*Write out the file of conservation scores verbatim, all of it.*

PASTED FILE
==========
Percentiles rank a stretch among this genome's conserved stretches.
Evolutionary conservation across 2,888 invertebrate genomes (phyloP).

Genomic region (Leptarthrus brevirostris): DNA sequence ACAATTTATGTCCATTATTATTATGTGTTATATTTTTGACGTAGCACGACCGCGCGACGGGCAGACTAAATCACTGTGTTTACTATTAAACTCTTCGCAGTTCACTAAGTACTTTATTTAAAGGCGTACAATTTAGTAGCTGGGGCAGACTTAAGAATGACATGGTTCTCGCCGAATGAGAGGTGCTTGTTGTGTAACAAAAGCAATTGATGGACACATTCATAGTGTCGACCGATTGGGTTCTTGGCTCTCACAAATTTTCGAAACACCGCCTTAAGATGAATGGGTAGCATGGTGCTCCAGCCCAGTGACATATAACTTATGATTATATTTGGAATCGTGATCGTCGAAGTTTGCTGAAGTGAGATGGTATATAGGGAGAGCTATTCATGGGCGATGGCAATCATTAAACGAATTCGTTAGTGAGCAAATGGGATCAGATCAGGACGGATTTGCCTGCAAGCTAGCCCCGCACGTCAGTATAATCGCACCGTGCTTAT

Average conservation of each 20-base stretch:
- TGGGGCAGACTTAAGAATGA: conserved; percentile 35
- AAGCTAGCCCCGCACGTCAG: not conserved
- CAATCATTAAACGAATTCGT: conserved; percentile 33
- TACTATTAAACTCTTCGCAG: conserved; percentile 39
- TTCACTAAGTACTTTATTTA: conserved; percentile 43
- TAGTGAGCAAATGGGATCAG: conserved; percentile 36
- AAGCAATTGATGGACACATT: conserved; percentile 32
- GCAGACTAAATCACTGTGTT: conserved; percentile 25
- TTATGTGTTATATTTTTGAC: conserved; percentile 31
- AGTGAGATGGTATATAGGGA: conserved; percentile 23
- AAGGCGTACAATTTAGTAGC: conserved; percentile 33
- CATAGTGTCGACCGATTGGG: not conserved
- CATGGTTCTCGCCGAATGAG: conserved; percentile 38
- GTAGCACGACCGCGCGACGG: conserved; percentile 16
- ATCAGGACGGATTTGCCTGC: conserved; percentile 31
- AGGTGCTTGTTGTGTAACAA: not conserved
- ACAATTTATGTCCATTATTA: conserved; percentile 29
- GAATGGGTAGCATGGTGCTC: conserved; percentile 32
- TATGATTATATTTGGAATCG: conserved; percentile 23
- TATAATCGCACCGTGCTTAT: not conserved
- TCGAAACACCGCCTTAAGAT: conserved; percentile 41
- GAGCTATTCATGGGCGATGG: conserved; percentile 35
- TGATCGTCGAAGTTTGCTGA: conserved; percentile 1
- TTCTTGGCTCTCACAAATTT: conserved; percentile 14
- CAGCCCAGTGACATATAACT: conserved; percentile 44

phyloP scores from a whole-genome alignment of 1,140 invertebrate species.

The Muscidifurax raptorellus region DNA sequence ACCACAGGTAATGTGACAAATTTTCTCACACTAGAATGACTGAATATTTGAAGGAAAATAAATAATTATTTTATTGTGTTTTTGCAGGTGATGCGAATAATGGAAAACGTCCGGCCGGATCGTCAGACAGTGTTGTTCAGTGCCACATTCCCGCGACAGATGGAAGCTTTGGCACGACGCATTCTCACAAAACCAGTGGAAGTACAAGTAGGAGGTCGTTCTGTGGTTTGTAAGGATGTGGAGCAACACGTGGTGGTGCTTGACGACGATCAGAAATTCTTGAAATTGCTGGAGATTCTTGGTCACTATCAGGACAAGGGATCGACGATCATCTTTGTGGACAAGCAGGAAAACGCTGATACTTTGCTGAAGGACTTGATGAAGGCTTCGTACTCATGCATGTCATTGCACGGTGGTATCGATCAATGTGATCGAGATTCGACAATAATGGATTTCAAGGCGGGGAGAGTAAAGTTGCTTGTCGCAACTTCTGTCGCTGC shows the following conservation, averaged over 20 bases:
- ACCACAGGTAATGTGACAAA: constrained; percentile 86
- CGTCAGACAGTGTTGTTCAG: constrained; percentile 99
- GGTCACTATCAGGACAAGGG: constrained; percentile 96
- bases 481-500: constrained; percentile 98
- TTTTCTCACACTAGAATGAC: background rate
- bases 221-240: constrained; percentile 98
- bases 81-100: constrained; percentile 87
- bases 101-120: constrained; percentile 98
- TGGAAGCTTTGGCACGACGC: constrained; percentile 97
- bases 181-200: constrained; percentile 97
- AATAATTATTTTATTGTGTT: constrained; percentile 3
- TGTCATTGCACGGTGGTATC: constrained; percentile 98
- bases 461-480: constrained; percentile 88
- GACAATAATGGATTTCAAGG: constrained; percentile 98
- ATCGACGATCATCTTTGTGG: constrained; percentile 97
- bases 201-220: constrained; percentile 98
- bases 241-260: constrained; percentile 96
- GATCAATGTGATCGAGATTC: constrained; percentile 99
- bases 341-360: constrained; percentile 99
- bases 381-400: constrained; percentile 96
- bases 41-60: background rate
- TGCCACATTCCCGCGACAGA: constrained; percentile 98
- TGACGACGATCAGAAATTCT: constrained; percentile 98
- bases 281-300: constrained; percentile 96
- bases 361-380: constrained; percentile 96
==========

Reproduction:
Percentiles rank a stretch among this genome's conserved stretches.
Evolutionary conservation across 2,888 invertebrate genomes (phyloP).

Genomic region (Leptarthrus brevirostris): DNA sequence ACAATTTATGTCCATTATTATTATGTGTTATATTTTTGACGTAGCACGACCGCGCGACGGGCAGACTAAATCACTGTGTTTACTATTAAACTCTTCGCAGTTCACTAAGTACTTTATTTAAAGGCGTACAATTTAGTAGCTGGGGCAGACTTAAGAATGACATGGTTCTCGCCGAATGAGAGGTGCTTGTTGTGTAACAAAAGCAATTGATGGACACATTCATAGTGTCGACCGATTGGGTTCTTGGCTCTCACAAATTTTCGAAACACCGCCTTAAGATGAATGGGTAGCATGGTGCTCCAGCCCAGTGACATATAACTTATGATTATATTTGGAATCGTGATCGTCGAAGTTTGCTGAAGTGAGATGGTATATAGGGAGAGCTATTCATGGGCGATGGCAATCATTAAACGAATTCGTTAGTGAGCAAATGGGATCAGATCAGGACGGATTTGCCTGCAAGCTAGCCCCGCACGTCAGTATAATCGCACCGTGCTTAT

Average conservation of each 20-base stretch:
- TGGGGCAGACTTAAGAATGA: conserved; percentile 35
- AAGCTAGCCCCGCACGTCAG: not conserved
- CAATCATTAAACGAATTCGT: conserved; percentile 33
- TACTATTAAACTCTTCGCAG: conserved; percentile 39
- TTCACTAAGTACTTTATTTA: conserved; percentile 43
- TAGTGAGCAAATGGGATCAG: conserved; percentile 36
- AAGCAATTGATGGACACATT: conserved; percentile 32
- GCAGACTAAATCACTGTGTT: conserved; percentile 25
- TTATGTGTTATATTTTTGAC: conserved; percentile 31
- AGTGAGATGGTATATAGGGA: conserved; percentile 23
- AAGGCGTACAATTTAGTAGC: conserved; percentile 33
- CATAGTGTCGACCGATTGGG: not conserved
- CATGGTTCTCGCCGAATGAG: conserved; percentile 38
- GTAGCACGACCGCGCGACGG: conserved; percentile 16
- ATCAGGACGGATTTGCCTGC: conserved; percentile 31
- AGGTGCTTGTTGTGTAACAA: not conserved
- ACAATTTATGTCCATTATTA: conserved; percentile 29
- GAATGGGTAGCATGGTGCTC: conserved; percentile 32
- TATGATTATATTTGGAATCG: conserved; percentile 23
- TATAATCGCACCGTGCTTAT: not conserved
- TCGAAACACCGCCTTAAGAT: conserved; percentile 41
- GAGCTATTCATGGGCGATGG: conserved; percentile 35
- TGATCGTCGAAGTTTGCTGA: conserved; percentile 1
- TTCTTGGCTCTCACAAATTT: conserved; percentile 14
- CAGCCCAGTGACATATAACT: conserved; percentile 44

phyloP scores from a whole-genome alignment of 1,140 invertebrate species.

The Muscidifurax raptorellus region DNA sequence ACCACAGGTAATGTGACAAATTTTCTCACACTAGAATGACTGAATATTTGAAGGAAAATAAATAATTATTTTATTGTGTTTTTGCAGGTGATGCGAATAATGGAAAACGTCCGGCCGGATCGTCAGACAGTGTTGTTCAGTGCCACATTCCCGCGACAGATGGAAGCTTTGGCACGACGCATTCTCACAAAACCAGTGGAAGTACAAGTAGGAGGTCGTTCTGTGGTTTGTAAGGATGTGGAGCAACACGTGGTGGTGCTTGACGACGATCAGAAATTCTTGAAATTGCTGGAGATTCTTGGTCACTATCAGGACAAGGGATCGACGATCATCTTTGTGGACAAGCAGGAAAACGCTGATACTTTGCTGAAGGACTTGATGAAGGCTTCGTACTCATGCATGTCATTGCACGGTGGTATCGATCAATGTGATCGAGATTCGACAATAATGGATTTCAAGGCGGGGAGAGTAAAGTTGCTTGTCGCAACTTCTGTCGCTGC shows the following conservation, averaged over 20 bases:
- ACCACAGGTAATGTGACAAA: constrained; percentile 86
- CGTCAGACAGTGTTGTTCAG: constrained; percentile 99
- GGTCACTATCAGGACAAGGG: constrained; percentile 96
- bases 481-500: constrained; percentile 98
- TTTTCTCACACTAGAATGAC: background rate
- bases 221-240: constrained; percentile 98
- bases 81-100: constrained; percentile 87
- bases 101-120: constrained; percentile 98
- TGGAAGCTTTGGCACGACGC: constrained; percentile 97
- bases 181-200: constrained; percentile 97
- AATAATTATTTTATTGTGTT: constrained; percentile 3
- TGTCATTGCACGGTGGTATC: constrained; percentile 98
- bases 461-480: constrained; percentile 88
- GACAATAATGGATTTCAAGG: constrained; percentile 98
- ATCGACGATCATCTTTGTGG: constrained; percentile 97
- bases 201-220: constrained; percentile 98
- bases 241-260: constrained; percentile 96
- GATCAATGTGATCGAGATTC: constrained; percentile 99
- bases 341-360: constrained; percentile 99
- bases 381-400: constrained; percentile 96
- bases 41-60: background rate
- TGCCACATTCCCGCGACAGA: constrained; percentile 98
- TGACGACGATCAGAAATTCT: constrained; percentile 98
- bases 281-300: constrained; percentile 96
- bases 361-380: constrained; percentile 96